Rights going down in flames
“He’s very bright and very conservative. I think he is going to be confirmed.”
— Delaware Democrat Sen. Joe Biden, who said he was leaning toward voting against Alito
“The right wing insisted that Justice O’Connor be replaced with a sure vote for their extreme agenda.”
— Senate Democratic leader Harry Reid of Nevada
“So far I have seen nothing during my interview with the nominee, the background materials that have been produced or through the committee process that I would consider a disqualifying issue against Judge Alito,”
— Sen. Ben Nelson, D-Neb.
I was writing a fellow blogger about this Alito mess a little while ago, and thinking aloud why it all seems so familiar and demoralizing watching Dem “outrage,” displaying utter inability to actually use what leverage they do have in the process. The filibuster was never really on the table, the questioning was pathetically impotent.
All the witty, incisive or wonky postings around the blogosphere cannot change the basic fact that once again, the Dems in these hearings decided there would not be a fight over the most lasting, significant political decision that can be made by a president. In this case, a president that was beholden to the fringe, bigoted, theocratic, right-wing element of his party — and Bush made that clear when he picked Alito.
The legacy of a Supreme Court appointment can change profoundly the most basic rights and privileges of citizens, yet these lame-ass Dems didn’t seem to take seriously that Alito is a man capable of casting votes to roll the clock back on fundamental rights and liberties. Even worse, there was a generous paper trail out there to take him out with if skillfully handled — and they didn’t know what to do with that either.
I’m not saying that the hearings were a pointless exercise, it’s just that from the questioning that I’ve seen over the last few days, I can’t say we are in the game at all — we witnessed a lot of ego stroking and an ineffective use of a forum that clearly needs better minds capable of using it properly.
I was watching Anderson Cooper 360 a couple of nights ago, and Alan Dershowitz brilliantly proposed a line of questioning that would have blown the hearings wide open. Alito early on said that his personal views have NO BEARING on how he would rule on a case, and that left the Senators with a huge opening to ask all sorts of questions about specific issues. Did they do this? Nope, it was a dog and pony show. (CNN):
DERSHOWITZ: Well, you know, if I were a senator, I’d ask them the following question. I would say, “You have said that your personal views are utterly irrelevant to how you will decide cases. We don’t agree with you on that. But since you’ve said that, let’s ask you some really hard questions about your personal views.”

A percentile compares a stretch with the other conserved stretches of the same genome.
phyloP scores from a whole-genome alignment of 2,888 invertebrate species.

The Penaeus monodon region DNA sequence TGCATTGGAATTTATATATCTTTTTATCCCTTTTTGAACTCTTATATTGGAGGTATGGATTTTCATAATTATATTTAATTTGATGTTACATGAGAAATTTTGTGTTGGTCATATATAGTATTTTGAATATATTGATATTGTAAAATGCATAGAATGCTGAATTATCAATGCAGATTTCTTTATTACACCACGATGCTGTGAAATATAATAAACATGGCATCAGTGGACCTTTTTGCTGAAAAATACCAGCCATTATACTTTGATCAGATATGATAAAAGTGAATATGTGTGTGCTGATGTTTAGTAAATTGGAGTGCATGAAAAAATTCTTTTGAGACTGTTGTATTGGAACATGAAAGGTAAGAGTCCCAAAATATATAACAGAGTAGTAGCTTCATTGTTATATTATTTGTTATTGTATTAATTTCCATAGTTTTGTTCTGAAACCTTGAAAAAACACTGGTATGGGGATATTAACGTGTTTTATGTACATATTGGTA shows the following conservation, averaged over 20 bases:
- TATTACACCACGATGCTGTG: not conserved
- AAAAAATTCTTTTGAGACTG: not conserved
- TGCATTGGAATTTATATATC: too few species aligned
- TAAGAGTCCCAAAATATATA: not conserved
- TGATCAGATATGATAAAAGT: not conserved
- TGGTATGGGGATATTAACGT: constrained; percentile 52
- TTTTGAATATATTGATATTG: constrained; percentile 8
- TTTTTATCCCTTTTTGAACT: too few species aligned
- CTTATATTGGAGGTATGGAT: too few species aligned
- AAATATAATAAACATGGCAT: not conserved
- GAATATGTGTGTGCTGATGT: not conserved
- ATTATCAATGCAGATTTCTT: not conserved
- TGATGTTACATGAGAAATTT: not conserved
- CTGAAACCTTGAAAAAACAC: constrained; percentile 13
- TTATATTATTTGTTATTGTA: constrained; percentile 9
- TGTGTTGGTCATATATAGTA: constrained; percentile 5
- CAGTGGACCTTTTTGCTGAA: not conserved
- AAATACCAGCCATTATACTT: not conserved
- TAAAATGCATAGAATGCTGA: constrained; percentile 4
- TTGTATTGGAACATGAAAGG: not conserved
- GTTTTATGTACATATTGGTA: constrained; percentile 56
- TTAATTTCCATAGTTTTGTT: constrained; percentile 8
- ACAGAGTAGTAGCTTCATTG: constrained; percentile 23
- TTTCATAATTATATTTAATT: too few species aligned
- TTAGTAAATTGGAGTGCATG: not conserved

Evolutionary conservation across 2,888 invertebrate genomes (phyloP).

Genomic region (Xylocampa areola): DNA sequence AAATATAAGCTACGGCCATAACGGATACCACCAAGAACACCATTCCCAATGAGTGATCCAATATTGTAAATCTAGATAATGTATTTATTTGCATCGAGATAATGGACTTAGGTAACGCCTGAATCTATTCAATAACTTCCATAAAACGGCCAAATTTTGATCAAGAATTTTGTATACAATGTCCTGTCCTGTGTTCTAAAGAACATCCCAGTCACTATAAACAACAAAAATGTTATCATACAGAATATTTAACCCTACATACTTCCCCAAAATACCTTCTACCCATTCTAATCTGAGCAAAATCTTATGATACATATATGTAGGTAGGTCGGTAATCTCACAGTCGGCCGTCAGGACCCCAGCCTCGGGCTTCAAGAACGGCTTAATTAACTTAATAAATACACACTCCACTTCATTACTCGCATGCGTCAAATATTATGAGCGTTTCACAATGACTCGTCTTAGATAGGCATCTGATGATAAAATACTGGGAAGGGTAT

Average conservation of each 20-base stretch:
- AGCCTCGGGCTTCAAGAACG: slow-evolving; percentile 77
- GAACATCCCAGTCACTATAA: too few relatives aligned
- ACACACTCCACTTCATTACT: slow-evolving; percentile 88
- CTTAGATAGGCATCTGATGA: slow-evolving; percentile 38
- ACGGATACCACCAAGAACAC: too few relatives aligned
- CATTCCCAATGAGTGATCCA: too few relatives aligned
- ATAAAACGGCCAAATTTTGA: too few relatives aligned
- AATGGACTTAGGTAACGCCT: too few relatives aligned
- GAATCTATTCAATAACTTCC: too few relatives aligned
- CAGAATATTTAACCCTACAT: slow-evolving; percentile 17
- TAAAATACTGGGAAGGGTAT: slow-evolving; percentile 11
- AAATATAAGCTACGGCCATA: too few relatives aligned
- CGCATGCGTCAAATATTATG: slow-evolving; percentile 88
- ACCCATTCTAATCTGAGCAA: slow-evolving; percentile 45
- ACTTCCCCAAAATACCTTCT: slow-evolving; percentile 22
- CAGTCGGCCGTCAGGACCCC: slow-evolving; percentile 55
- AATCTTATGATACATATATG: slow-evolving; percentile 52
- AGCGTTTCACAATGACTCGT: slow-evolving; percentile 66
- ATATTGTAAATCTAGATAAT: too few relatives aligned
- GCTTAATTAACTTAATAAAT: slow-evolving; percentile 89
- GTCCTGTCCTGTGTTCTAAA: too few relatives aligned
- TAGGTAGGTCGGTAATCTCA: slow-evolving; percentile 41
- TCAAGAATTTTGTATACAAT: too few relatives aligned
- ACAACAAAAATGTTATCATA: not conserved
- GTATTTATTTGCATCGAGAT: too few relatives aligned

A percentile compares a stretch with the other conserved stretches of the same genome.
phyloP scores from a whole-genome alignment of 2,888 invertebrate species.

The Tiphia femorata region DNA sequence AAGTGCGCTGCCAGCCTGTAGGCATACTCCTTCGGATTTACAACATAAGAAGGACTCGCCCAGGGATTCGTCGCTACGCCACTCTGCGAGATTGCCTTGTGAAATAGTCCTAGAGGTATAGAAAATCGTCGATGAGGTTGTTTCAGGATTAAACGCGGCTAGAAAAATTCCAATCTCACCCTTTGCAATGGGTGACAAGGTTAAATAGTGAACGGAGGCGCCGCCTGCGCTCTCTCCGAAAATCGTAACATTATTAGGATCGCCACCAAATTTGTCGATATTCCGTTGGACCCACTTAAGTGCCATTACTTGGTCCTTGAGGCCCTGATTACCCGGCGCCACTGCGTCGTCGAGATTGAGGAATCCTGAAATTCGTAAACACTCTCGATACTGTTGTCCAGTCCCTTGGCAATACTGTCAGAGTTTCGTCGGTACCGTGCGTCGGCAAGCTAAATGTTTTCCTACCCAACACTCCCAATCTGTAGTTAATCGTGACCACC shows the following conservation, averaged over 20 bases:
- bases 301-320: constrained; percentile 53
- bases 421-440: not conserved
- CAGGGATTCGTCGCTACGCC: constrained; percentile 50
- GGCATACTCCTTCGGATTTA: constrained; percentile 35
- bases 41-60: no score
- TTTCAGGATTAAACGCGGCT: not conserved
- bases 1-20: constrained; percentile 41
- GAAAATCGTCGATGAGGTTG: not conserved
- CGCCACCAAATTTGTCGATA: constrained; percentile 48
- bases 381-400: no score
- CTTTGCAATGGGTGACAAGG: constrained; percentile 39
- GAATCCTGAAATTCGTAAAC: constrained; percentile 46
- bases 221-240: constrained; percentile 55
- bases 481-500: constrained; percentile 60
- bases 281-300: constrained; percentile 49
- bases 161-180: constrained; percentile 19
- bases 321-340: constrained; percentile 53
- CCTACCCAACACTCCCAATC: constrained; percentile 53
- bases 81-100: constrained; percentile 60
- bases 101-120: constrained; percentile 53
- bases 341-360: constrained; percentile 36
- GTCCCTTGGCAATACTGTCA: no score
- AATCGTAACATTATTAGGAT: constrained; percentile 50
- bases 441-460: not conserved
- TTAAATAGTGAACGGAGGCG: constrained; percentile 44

“Is your mother right when she says that you personally strongly oppose a woman’s right to choose abortion? What do you personally think of gay rights? What do you personally think of affirmative action?“
He couldn’t say, “Well, I can’t give you those answers because it will come before me.” No, no, no, no. You’ve told us that your personal views are irrelevant. We think they’re relevant, so give us the answers. I think it’s a very, very hard question for him to duck.
TOOBIN: You know, Anderson, all 18 of those senators on that committee had to answer when they ran for office, “Do you think Roe v. Wade should be overturned?” Yet the one person in that room who actually has something to say about whether Roe v. Wade gets overturned doesn’t have to answer that question.
DERSHOWITZ: That’s right.
TOOBIN: And this isn’t something that is just for Republicans. Stephen Breyer and Ruth Bader Ginsburg also ducked that question. I just think the process is messed up in a way that we, the public, and the senators don’t get the information that they need.
DERSHOWITZ: Let me give you some proof of that. The D.C. Circuit Court of Appeals, one of the best courts in the country, and their judges, when they come out after to do an appeal, they will often say to you, “You know, we have a view on this case. Here’s what we think now. Try to talk us out of it.”
Some of the best appellate court judges tell us in advance what their views are. There is nothing inconsistent with a judge expressing his views but keeping an open mind. And they ought to demand of every nominee, Republican or Democrat, “Tell us what your current views are or what your past views were.”
Bush vs. Gore. Where were you on the night that Bush vs. Gore was announced? What did you say to your friends when the decision came down? What did you actually say? Did you write e-mails to anybody? Did you agree with the decision, not what would you do in the future?
DERSHOWITZ: Senators don’t know how to ask these hard questions.
I take it that no one working for any of the Dem Senators (or the Senators themselves) watched that program. Too bad. What I saw up there were Dem Senators in the end, just enjoying their face time on TV, pontificating, looking outraged for their constituents — they were already pre-programmed by their staffs to ask the same lame questions over and over, and left room for Alito, a man with a clear paper trail, to obfuscate so easily.
The system is broken.
Peter Daou absolutely nails the problem on the head over at HuffPost in his piece, The (Broken) Triangle: Progressive Bloggers in the Wilderness